The decision to define a single-level or multilevel Partitioned Primary Index (PPI) for a table depends on how its rows are most frequently accessed. PPIs are designed to optimize range queries while also providing efficient primary index join strategies and may be appropriate for other classes of queries. Performance of such queries is improved by accessing only the rows of the qualified partitions.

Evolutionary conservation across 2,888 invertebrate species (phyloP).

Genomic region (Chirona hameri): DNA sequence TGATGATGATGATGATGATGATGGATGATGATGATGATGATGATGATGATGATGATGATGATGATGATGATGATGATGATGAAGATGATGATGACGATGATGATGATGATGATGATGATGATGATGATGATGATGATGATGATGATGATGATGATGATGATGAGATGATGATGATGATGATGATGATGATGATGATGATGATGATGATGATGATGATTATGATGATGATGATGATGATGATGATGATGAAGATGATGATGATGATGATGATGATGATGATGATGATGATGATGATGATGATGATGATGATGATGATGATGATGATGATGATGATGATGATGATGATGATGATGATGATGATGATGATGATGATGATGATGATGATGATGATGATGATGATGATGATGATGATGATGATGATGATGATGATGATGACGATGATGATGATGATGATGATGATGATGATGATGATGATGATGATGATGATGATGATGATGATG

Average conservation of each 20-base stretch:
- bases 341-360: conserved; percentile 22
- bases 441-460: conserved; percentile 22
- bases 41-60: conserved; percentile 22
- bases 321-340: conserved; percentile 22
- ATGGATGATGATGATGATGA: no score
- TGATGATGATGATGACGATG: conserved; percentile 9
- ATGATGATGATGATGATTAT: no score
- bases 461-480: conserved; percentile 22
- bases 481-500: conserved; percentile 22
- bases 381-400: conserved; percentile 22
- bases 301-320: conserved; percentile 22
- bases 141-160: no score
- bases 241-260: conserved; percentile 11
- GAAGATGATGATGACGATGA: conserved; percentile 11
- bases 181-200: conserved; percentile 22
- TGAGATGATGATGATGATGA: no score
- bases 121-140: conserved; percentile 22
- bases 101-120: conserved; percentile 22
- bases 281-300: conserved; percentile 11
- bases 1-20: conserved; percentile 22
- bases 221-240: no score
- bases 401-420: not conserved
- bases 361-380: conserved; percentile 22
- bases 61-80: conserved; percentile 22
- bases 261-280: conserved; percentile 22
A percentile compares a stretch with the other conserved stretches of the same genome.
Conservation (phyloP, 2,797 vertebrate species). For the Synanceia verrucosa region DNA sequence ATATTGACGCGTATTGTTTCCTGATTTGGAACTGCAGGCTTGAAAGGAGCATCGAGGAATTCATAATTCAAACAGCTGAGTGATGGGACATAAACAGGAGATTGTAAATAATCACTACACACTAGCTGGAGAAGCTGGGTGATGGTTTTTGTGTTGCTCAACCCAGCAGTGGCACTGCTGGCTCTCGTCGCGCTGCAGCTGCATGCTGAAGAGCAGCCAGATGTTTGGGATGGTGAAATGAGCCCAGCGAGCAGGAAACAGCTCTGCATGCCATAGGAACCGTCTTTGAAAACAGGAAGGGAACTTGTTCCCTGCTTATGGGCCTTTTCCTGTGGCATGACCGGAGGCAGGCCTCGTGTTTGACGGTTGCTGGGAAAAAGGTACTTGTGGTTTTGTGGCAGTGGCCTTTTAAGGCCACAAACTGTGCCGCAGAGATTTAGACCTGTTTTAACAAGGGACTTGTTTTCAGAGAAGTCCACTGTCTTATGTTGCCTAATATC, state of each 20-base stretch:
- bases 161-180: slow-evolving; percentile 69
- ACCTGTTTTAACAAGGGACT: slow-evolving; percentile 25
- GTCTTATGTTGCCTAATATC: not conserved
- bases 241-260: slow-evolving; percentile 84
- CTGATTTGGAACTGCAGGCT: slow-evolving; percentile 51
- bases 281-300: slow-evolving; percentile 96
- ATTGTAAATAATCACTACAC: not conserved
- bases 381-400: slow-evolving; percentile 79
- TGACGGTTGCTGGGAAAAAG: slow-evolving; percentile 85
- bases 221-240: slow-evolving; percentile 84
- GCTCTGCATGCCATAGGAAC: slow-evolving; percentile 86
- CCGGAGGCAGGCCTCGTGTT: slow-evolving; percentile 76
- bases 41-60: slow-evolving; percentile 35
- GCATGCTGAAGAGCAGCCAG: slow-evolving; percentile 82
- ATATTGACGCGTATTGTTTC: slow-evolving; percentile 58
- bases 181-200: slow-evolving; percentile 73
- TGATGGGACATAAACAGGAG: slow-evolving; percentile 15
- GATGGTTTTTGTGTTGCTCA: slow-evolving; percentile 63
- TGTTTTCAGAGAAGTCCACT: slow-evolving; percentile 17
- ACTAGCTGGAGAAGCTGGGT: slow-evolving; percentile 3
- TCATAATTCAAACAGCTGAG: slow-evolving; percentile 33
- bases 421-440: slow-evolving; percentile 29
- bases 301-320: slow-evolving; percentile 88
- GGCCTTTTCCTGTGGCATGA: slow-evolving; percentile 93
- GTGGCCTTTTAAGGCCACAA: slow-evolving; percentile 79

A PPI increases query efficiency by avoiding full table scans without the overhead and maintenance costs of secondary indexes.
The most important factors for PPIs are accessibility and maximization of partition elimination. In all cases, it is critical for parallel efficiency to define a primary index that distributes the rows of the table fairly evenly across the AMPs.